If there was confusion and uncertainty about masks in 2020 there was even more when it came to the lockdowns. Masks are a sufferable nuisance, but lockdowns cause real harm to restaurants, stores, schools, to the people who run them, who use them, and work in them. And to the national economy: Because of the lockdowns, between January and April of 2020 employment rates fell by five percent, more than the drop during and after the Great Recession of 2008. In addition, 44 percent of the population experienced a decline in earning and 54 percent a decrease in savings. Long-established businesses closed, many of them never to reopen. Researchers have documented the human costs of the lockdowns: spikes in mental illness, alcoholism and drug abuse, domestic violence, and suicides. We do not know how many people put off doctor’s appointments and surgery during this period, worsening their condition, but there are statistics suggesting that there were significantly more deaths—deaths not caused by the virus itself—than would have occurred during a similar period before the virus arrived.
Here is how Frankovich sums up the reactions to the Covid crisis in America: “Trump and his supporters minimized its seriousness, said their detractors, who, in turn, were accused of exaggerating it. Even if you thought that the call to vigilance and caution was misguided, it was understandable.” Understandable perhaps, but heedless of the damage they caused. Again, it was more than economic damage; it was lethal damage, it cost lives. How could anyone think that this was not going to become “politicized,” especially during a presidential election year? That is what politics is for, at least in a democracy: to locate a crisis, bring it into the open, into the public arena for debate, and see if a resolution can be found.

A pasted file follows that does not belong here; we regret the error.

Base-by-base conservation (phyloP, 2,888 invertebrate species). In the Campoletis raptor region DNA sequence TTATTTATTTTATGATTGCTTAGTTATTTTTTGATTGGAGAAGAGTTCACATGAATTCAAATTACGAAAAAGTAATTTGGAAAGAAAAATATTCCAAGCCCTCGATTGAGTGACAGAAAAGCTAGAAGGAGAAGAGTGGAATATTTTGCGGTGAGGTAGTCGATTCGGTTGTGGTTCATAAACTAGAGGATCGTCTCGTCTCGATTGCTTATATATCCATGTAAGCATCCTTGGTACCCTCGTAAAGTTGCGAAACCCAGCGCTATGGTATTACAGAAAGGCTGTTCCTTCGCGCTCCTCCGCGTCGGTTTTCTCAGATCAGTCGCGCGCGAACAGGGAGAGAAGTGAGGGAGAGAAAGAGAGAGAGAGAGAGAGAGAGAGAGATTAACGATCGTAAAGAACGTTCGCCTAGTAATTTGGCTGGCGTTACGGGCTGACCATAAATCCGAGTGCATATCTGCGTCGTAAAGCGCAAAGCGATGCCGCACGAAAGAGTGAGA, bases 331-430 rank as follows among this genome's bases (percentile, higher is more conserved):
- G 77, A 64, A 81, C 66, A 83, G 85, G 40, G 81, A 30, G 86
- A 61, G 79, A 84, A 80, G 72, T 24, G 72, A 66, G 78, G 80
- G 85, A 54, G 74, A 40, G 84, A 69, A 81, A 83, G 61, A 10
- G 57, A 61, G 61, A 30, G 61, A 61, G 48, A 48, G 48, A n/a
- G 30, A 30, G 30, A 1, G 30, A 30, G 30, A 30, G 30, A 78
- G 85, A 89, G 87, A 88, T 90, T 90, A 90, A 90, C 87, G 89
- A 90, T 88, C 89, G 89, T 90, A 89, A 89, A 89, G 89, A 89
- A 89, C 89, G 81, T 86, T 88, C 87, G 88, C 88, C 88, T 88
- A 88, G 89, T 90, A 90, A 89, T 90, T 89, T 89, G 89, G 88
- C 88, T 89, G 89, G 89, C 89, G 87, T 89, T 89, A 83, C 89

Frankovich is not opposed to public debate, or to compromise at the end of it. He quotes approvingly a National Review writer who says that “making tradeoffs between lives and other things we value is simply a fact of, well, life.” Indeed, Frankovich might say, “that is my whole point. What I am saying is that activists on both sides of the debates over coronavirus and abortion need to climb down from their absolutist positions and recognize that virtually all benefits entail costs.” He does not cite this example but I’ll use it here because it fits his argument: In March 2020, New York Governor Andrew Cuomo issued a directive that barred nursing homes from refusing to take in Covid patients from nearby hospitals. As a result, between March 25 and May 8, approximately 6,326 Covid-positive patients were admitted to nursing homes throughout the state. We do not know exactly how many vulnerable old people were killed by those transfers, but we do know, thanks to a 2021 report by New York Attorney General Letitia James, that the Governor understated by more than half the number of fatalities resulting from the transfer. By the end of 2020, New York State had one of the highest death tolls in the nation, with more than 12,000 deaths in nursing homes and other long-term care facilities. Of course, we do not know how many of those deaths could be attributable to the arrival of the infected patients, but it must have been several hundred at the least. Some of Cuomo’s harshest critics have charged him with “killing old people,” but I have seen no evidence that Cuomo intended to kill anybody or make any conscious assumption that old people’s lives are less valuable than young people’s. His intention, he said, was to mitigate what he thought was going to be a tsunami of Covid sufferers pouring into New York hospitals, overwhelming staff and facilities. It was a classic trade-off, in this case a tragically stupid one, but trade-offs do have to be made in crisis situations. As the National Review writer might have said, they are “simply a fact of, well, life.”